Meanwhile Rowley had embarked on another career, as professor of political studies at the University of Papua New Guinea. Aged 61 when appointed in 1968, he was by far the oldest professor at that young institution—a tribute to his singular fitness for the job. Some of his students would very soon be among the politicians and administrators of a new nation state. In Australian Bureaucracy and Niuginian Politics (1969) he warned that 'The student of politics is not necessarily the successful politician, although this has been a common assumption. The proper function of political studies is rather to promote an intellectual community politically aware and critical of government'. In 1970 he planned and ran a seminar on the politics of Melanesia that engaged emerging leaders from Papua New Guinea and its neighbours in the most sustained discussion of national politics the region had known. Young and old, Indigenous and expatriate, Black and White, conservative and radical, scholarly and activist, the speakers created a timely ferment of ideas in the wake of the declaration by Gough Whitlam that Papua New Guinea would be independent by 1975. This seminar was a landmark in the intellectual history of decolonisation. The convenor made his own quiet and tenacious contribution to that process by resisting, successfully, an edict from Canberra, which forbade all public servants in the Territory from participating. His booklet, The Politics of Educational Planning in Developing Countries (1971), was published by UNESCO in good time to be read by his students.
In 1969 Rowley had travelled to the west of New Guinea (named Irian Barat by its Indonesian occupiers) to observe 'Acts of Self Determination', which purported to be discovering whether people did or did not want to remain under Indonesian rule. He reported a 'strange series of demonstrations' choreographed by the occupiers, with an inevitable outcome: 'the Indonesians, ironically, are faced with the dilemmas of colonial administration—at the end of the colonial era'.
Returning to Canberra in 1974, Rowley served for five years as executive-director of ASSA. His recommendations, made in the 1970-71 publications, had included the incorporation of Aboriginal communities as a means to advance their interests, in particular the transfer to the corporation of land, houses and other buildings. In 1975 he was appointed by the Federal Labor government chairman of a new Aboriginal Land Fund Commission authorised to buy pastoral properties for Aboriginal people to develop. The Fraser government reduced the commission’s budget year by year until it was abolished in 1980. One close observer admired the chairman’s mastery of every brief, his shrewdness in dealing with politicians, Aborigines and leaseholders, and his seemingly limitless amiability.
A keen advocate of reconciliation and restitution and a member of the Aboriginal Treaty Committee, Rowley wrote two books for general readers. In A Matter of Justice (1978) he reproached the Fraser government for not sustaining the commitment to land rights affirmed by its predecessor. Recovery: The Politics of Aboriginal Reform (published posthumously in 1986) lamented the Hawke government’s procrastination and equivocation on the issue. Half-seriously, Rowley had suggested to the publisher the title 'Amazing Disgrace'. He wrote Recovery as a visiting fellow at the Australian Institute of Aboriginal Studies, from where he could see the land that a great-grandfather had farmed not long after the first interracial encounter beside the Molonglo River. Rowley remained hopeful, imagining possibilities for Aboriginal autonomy in a continent whose White people, unlike those of Papua New Guinea, would not go away, and whose Indigenous people still had 'some business together which is not the business of other citizens'.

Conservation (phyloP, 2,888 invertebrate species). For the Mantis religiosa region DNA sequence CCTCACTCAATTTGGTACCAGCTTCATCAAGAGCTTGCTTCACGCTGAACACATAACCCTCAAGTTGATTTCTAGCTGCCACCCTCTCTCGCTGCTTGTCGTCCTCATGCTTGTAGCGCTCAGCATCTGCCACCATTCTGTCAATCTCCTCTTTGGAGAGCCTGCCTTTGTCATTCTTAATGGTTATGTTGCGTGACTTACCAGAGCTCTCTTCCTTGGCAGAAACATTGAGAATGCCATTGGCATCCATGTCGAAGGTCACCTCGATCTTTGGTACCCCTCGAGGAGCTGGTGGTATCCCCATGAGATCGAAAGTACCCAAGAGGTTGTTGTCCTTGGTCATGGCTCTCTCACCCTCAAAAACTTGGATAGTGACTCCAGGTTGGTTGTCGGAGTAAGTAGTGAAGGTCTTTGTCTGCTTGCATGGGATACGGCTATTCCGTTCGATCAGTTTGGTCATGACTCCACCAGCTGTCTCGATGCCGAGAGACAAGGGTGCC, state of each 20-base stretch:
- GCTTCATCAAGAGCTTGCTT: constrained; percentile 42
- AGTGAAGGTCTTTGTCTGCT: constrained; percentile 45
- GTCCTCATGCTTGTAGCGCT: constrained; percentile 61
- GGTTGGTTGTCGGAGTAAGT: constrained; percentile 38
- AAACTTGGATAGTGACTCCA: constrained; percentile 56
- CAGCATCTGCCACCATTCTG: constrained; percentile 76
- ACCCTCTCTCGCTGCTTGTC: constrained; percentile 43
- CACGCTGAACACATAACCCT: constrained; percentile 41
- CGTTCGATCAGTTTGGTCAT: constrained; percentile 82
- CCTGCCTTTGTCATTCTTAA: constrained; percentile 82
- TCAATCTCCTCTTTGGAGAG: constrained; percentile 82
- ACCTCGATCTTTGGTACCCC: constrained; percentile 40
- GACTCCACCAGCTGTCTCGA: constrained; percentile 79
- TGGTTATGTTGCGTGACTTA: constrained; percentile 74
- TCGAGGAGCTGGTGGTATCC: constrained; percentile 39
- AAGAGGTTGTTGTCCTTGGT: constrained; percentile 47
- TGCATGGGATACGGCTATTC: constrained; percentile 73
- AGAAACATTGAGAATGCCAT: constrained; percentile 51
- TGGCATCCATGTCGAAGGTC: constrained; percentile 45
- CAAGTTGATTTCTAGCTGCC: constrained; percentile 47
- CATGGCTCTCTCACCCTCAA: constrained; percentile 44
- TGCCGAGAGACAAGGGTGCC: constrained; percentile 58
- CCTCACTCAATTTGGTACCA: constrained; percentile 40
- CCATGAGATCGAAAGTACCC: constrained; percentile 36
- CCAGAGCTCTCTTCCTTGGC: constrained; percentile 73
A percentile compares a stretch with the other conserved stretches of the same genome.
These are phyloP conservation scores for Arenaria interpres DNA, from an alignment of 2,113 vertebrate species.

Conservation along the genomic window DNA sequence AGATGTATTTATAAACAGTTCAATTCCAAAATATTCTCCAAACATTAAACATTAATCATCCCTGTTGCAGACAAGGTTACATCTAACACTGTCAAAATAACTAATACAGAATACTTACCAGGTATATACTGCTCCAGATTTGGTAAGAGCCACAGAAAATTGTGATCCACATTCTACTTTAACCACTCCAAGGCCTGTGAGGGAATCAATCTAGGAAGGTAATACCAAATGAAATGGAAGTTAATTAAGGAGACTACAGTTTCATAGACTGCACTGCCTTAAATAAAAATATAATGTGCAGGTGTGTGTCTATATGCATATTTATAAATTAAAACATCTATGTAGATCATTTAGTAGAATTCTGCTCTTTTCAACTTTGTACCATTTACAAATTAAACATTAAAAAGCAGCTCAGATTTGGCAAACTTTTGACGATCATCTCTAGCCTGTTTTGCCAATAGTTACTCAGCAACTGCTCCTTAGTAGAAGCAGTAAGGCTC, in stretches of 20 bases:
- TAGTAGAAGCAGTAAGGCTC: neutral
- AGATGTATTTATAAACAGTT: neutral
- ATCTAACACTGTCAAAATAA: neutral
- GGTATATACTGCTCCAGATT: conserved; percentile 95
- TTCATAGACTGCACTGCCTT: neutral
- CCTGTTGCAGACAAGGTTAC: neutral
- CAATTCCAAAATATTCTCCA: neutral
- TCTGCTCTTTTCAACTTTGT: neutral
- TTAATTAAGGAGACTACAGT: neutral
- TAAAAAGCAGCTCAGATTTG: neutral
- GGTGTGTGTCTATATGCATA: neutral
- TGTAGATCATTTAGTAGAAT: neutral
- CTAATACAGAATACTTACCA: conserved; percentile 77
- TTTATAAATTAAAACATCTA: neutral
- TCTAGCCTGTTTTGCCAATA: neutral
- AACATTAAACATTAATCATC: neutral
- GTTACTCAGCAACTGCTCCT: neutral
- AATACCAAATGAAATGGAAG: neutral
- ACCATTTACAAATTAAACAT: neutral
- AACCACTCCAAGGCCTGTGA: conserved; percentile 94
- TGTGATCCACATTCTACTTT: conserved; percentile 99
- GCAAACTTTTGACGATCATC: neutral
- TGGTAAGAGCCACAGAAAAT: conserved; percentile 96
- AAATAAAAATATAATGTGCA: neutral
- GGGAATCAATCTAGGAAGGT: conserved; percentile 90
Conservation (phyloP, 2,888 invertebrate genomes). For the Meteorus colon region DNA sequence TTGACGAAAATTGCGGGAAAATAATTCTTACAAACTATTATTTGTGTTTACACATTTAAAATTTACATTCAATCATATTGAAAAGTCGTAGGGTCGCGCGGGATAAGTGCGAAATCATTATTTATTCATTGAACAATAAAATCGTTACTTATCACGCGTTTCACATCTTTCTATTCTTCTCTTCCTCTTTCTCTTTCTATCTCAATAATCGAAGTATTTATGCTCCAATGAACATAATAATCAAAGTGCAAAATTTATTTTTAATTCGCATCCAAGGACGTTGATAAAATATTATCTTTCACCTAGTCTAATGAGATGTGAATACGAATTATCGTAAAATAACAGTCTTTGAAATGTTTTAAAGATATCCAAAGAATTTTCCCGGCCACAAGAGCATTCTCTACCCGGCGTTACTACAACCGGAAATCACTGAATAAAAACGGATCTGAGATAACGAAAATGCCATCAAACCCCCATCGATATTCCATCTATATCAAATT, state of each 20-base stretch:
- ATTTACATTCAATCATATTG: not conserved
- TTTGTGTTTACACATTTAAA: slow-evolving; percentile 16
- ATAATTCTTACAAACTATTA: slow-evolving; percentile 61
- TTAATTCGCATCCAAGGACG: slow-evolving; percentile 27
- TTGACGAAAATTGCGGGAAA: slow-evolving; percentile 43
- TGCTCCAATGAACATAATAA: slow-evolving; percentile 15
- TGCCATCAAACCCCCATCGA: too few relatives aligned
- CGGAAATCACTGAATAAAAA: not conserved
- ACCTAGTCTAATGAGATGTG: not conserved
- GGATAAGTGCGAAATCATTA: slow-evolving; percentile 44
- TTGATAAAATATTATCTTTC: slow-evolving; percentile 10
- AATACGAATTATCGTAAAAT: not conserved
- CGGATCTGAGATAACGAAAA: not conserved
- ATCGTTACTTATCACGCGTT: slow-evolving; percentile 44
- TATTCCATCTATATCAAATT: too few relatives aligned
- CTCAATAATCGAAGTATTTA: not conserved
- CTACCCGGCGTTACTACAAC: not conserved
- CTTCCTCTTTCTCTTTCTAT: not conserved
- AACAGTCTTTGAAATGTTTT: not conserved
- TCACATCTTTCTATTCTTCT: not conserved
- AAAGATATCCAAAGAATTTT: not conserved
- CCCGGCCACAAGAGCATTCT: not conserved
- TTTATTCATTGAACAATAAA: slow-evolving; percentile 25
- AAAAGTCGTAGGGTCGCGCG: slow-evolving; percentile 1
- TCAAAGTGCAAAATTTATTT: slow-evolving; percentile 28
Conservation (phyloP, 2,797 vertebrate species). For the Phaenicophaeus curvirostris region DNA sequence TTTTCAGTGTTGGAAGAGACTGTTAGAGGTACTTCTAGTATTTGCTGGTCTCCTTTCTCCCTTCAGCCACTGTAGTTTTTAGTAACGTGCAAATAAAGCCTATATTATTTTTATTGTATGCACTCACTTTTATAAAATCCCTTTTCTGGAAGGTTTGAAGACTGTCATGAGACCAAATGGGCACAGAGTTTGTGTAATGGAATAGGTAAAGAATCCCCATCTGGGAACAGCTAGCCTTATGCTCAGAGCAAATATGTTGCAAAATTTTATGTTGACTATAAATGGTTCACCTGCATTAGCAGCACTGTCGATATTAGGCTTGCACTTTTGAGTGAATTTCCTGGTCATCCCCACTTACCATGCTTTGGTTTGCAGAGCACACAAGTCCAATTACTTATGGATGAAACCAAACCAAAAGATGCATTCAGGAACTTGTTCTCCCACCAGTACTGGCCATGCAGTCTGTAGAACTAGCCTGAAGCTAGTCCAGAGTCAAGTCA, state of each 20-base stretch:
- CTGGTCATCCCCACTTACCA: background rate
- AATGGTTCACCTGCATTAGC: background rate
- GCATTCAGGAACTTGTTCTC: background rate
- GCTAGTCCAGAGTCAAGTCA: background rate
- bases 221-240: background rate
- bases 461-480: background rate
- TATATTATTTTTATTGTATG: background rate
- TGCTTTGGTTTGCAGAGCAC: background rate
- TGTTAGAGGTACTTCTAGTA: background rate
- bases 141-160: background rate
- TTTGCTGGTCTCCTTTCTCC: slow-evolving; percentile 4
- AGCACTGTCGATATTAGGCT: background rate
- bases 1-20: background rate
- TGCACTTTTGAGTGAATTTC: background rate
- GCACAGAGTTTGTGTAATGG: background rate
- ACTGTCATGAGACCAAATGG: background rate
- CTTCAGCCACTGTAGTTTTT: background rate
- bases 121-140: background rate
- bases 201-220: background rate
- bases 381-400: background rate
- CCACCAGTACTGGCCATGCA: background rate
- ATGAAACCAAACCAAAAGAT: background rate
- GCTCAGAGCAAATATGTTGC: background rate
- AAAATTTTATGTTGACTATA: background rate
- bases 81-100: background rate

The University of Sydney had conferred on Rowley in 1974 a D.Litt. based on his published works. In 1983 he was awarded an honorary LL.D by the Australian National University and, in 1985, posthumously, an honorary Ph.D. by the University of Papua New Guinea. The dying recipient was gratified to know that the honour was coming. A nomination for admission to the Order of Australia was unaccountably rejected in 1979.
Survived by his wife and their son, Rowley died on 18 September 1985 in Canberra and was cremated. Tough in body and mind, with a countryman’s drawl and alertness to the importance of land, he was learned and wise, modest and fearless and universally trusted. Nobody in his lifetime contributed more usefully to the search for policies delivering justice and well-being to Indigenous Australians.
K. S. Inglis, 'Rowley, Charles Dunford (1906–1985)', Australian Dictionary of Biography, National Centre of Biography, Australian National University, http://adb.anu.edu.au/biography/rowley-charles-dunford-14191/text25203, published first in hardcopy 2012, accessed online 21 January 2017.
This article was first published in hardcopy in Australian Dictionary of Biography, Volume 18, (MUP), 2012